If you hate doing laundry, you may have a good reason. According to research published in Air Quality, Atmosphere & Health, laundry vents can leak dangerous airborne pollutants when popular fragranced laundry detergents are used.
The research found that seven hazardous air pollutants came out of laundry vents when top-selling products were used for cleaning clothes. Two of the pollutants, acetaldehyde and benzene, are classified as ‘carcinogens’ by the Environmental Protection Agency
Anne Steinemann, a University of Washington professor and lead author of the study, said, "These products can affect not only personal health, but also public and environmental health. The chemicals can go into the air, down the drain and into water bodies."
"This is an interesting source of pollution because emissions from dryer vents are essentially unregulated and unmonitored. If they’re coming out of a smokestack or tail pipe, they’re regulated, but if they’re coming out of a dryer vent, they’re not."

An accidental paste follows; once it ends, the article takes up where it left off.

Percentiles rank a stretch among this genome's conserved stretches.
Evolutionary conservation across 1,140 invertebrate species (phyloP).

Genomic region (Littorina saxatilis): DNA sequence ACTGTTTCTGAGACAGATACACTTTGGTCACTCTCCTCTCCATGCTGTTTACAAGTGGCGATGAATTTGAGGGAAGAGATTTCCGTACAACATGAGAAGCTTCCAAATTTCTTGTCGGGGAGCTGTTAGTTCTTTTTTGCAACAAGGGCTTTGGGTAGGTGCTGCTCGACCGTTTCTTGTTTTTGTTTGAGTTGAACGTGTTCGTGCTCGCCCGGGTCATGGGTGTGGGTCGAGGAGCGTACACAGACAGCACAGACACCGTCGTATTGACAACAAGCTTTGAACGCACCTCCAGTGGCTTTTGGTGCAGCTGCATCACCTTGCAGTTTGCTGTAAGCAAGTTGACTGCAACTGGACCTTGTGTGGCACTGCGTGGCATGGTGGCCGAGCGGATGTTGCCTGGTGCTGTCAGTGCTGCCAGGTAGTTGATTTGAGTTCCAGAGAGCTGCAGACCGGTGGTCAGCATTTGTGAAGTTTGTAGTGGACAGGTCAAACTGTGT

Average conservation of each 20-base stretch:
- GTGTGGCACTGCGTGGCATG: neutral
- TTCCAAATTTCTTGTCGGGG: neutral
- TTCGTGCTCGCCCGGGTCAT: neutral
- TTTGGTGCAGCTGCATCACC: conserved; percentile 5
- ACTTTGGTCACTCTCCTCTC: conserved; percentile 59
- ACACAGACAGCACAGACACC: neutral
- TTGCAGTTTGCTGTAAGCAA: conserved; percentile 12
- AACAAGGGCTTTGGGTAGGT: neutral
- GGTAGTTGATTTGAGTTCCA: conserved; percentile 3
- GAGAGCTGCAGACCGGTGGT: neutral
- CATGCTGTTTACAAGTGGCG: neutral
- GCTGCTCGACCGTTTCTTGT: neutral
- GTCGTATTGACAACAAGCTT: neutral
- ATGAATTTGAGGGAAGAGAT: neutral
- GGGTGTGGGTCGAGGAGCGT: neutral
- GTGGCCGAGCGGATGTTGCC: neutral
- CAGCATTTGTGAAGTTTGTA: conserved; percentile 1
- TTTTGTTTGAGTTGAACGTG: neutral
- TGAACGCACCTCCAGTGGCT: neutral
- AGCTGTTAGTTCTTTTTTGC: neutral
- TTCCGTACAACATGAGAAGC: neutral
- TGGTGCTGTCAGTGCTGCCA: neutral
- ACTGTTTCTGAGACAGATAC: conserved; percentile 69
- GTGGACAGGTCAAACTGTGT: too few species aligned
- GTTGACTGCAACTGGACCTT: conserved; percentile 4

Almost none of the dangerous chemicals emitted from laundry detergents were listed on the products' labels. Instead, the labels referred to the chemicals in general terms: "biodegradable surfactants," "softeners," or "perfume." U.S. law does not require companies to label the chemicals in mixtures of fragrances.
The study did not analyze health effects on humans, caused by the chemicals emitted from laundry vents, but Steinemann recommends using laundry products without any fragrance or scent.